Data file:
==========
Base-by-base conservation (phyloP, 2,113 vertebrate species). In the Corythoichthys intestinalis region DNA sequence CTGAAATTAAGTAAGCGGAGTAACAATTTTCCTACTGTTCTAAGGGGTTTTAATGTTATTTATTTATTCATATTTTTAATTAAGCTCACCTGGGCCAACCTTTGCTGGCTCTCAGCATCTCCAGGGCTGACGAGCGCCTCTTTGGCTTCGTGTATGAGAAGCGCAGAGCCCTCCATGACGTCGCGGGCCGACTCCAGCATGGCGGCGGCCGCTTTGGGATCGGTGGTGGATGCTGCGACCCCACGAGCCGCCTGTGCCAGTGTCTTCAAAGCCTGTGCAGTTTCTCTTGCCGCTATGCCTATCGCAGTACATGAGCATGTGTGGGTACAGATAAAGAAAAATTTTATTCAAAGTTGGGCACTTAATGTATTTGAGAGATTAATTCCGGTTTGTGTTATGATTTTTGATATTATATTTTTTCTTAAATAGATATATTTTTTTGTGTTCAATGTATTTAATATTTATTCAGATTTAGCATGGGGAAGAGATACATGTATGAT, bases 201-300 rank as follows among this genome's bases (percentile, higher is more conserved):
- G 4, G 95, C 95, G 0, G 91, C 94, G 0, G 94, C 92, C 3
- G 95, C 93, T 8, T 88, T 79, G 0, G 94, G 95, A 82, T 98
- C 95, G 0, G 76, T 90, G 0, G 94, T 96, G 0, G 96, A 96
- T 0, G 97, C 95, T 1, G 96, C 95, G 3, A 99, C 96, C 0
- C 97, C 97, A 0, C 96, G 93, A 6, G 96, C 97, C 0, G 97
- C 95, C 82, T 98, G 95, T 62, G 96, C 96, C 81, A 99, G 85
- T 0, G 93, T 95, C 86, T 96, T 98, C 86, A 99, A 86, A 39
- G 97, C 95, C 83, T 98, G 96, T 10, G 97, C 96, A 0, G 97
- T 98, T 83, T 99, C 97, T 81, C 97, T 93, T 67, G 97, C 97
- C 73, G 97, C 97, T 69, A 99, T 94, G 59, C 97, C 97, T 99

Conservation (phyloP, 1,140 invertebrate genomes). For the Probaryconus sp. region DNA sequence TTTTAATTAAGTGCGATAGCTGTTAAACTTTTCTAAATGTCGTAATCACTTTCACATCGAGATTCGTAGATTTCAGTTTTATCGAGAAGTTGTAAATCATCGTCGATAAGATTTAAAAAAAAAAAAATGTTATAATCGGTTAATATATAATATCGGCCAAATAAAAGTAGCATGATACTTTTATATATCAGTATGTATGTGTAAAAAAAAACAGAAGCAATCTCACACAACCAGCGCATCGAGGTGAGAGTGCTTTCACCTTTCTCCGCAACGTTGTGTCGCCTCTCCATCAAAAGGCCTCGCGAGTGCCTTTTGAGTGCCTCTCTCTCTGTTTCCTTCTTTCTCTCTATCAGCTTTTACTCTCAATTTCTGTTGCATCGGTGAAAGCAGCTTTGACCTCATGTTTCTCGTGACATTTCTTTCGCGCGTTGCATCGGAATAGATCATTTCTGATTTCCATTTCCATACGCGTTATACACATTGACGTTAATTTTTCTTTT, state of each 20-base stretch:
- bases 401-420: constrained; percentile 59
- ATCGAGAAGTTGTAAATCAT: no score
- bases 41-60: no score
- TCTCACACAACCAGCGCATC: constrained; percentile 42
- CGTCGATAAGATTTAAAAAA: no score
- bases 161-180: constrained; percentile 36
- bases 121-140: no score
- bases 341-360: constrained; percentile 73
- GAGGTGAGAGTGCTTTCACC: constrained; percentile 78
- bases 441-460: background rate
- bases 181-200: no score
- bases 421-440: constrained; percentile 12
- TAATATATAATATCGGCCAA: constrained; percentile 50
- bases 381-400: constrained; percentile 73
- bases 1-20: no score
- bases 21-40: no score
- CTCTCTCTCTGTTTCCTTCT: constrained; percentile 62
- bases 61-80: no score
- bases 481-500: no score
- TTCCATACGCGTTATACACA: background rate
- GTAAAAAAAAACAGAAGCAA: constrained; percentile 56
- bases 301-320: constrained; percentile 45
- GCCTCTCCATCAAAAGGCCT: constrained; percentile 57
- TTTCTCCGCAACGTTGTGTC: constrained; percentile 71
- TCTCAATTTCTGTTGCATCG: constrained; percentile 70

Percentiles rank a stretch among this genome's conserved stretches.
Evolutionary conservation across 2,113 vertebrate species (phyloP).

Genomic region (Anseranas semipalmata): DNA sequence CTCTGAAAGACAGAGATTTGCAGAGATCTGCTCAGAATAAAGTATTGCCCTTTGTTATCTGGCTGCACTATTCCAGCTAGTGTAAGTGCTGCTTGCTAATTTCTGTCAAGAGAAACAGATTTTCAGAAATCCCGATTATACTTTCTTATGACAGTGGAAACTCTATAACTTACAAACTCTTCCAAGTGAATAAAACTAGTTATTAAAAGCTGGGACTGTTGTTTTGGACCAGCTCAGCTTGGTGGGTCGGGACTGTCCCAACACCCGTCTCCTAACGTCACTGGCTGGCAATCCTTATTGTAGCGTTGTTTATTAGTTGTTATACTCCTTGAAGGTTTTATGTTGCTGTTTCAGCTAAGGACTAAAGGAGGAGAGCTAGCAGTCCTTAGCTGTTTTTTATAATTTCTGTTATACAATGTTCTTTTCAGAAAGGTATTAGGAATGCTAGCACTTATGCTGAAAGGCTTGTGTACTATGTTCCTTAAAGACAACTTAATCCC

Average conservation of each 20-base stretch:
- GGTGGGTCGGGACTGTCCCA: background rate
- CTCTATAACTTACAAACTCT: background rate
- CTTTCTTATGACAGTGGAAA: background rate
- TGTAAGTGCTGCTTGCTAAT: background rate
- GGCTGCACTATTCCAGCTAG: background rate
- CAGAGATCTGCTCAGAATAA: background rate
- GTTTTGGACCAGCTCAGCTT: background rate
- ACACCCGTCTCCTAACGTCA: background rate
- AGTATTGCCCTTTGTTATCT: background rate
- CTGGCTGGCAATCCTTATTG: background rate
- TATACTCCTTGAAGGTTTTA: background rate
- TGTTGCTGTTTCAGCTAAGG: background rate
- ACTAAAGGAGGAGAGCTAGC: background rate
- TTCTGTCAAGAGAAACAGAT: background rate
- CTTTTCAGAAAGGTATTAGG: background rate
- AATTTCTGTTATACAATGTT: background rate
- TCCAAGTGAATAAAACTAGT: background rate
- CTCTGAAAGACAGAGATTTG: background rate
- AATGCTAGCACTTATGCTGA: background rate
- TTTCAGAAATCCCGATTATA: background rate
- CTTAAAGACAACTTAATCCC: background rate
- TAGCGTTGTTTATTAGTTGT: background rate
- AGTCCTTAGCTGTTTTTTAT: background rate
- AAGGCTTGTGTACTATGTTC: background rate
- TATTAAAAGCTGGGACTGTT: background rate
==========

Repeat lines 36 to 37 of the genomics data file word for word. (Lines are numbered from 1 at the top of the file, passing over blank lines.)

- TTTCTCCGCAACGTTGTGTC: constrained; percentile 71
- TCTCAATTTCTGTTGCATCG: constrained; percentile 70